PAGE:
It would strike few people as far-fetched to expect that our system of compulsory education, the public school system, provided less than a right to a “basic minimum education.” It certainly costs enough to expect some minimal efficacy, both in taxes and opportunity costs. Some schools do a fabulous job of educating young people. Some do not. Sometimes, the problem is the school. Sometimes, the problem is the students. You can require a student to come to school, but you can’t make him learn.
But what about students who want to learn but whose schools are just awful?
[I]n Gary B. v. Whitmer, a divided panel of the U.S. Court of Appeals for the Sixth Circuit concluded that the Fourteenth Amendment’s Due Process Clause protects a fundamental right to a “basic minimum education” that is potentially violated when the state fails to provide adequate public schools. The majority opinion by Judge Clay, joined by Justice Stranch, is over 60 pages. Judge Murphy authored a 23-page dissent.
The majority’s discussion of the problem shouldn’t surprise anyone. Bad public schools are bad, and students who attend bad public schools get screwed.
Plaintiffs in this appeal are students at several of Detroit’s worst performing public schools. They credit this substandard performance to poor conditions within their classrooms, including missing or unqualified teachers, physically dangerous facilities, and inadequate books and materials. Taken together, Plaintiffs say these conditions deprive them of a basic minimum education, meaning one that provides a chance at foundational literacy.
And, indeed, these schools clearly deprive their students of a basic minimum education, which, to be clear, is a million miles below a good education. But the visceral sense of failure and outrage at schools failing students isn’t really the question at issue, which is whether this is a right protected by the Constitution under substantive due process and equal protection. It’s mentioned nowhere in the Constitution, so it would have to be one created by the court. And that’s what the panel does.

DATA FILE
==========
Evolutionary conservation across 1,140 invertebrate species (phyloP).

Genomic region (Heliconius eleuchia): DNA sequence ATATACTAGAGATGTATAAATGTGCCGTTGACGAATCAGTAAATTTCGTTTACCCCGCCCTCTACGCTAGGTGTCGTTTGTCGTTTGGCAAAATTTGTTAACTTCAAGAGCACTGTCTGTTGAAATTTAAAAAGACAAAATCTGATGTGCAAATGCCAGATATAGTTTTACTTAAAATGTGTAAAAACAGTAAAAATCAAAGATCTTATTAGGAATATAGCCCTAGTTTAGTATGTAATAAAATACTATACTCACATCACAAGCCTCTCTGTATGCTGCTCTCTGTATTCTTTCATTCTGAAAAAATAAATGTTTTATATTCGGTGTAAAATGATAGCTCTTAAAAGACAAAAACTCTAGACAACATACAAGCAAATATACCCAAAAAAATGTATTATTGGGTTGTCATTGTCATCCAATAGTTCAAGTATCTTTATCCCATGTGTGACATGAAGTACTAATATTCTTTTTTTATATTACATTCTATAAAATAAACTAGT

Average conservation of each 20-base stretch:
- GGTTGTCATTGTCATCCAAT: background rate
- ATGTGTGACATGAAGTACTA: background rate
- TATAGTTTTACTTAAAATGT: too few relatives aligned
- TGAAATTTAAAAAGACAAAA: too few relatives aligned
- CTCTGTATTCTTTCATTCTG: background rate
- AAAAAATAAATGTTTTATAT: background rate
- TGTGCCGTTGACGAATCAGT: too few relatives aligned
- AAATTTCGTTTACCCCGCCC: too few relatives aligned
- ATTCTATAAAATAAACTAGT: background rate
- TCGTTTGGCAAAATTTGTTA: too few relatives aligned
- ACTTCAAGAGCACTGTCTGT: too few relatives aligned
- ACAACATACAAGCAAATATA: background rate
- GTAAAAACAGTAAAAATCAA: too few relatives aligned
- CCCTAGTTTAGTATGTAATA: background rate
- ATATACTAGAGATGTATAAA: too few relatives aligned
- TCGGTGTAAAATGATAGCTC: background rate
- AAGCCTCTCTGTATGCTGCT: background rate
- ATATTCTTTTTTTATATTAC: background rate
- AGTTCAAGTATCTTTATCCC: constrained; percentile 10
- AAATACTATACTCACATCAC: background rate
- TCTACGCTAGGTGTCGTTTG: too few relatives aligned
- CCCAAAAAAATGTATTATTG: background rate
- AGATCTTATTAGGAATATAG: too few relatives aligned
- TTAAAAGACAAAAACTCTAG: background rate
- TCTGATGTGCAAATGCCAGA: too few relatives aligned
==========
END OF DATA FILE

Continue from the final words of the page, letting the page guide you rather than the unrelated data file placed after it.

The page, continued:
A review of the Supreme Court’s education cases, and an application of their principles to our substantive due process framework, demonstrates that we should recognize a basic minimum education to be a fundamental right.
Judge Clay makes a compelling case for why a basic minimum education should be a fundamental right.
The recognition of a fundamental right is no small matter. This is particularly true when the right in question is something that the state must affirmatively provide. But just as this Court should not supplant the state’s policy judgments with its own, neither can we shrink from our obligation to recognize a right when it is foundational to our system of self-governance.
Access to literacy is such a right. Its ubiquitous presence and evolution through our history has led the American people universally to expect it. And education—at least in the minimum form discussed here—is essential to nearly every interaction between a citizen and her government. Education has long been viewed as a great equalizer, giving all children a chance to meet or outperform society’s expectations, even when faced with substantial disparities in wealth and with past and ongoing racial inequality.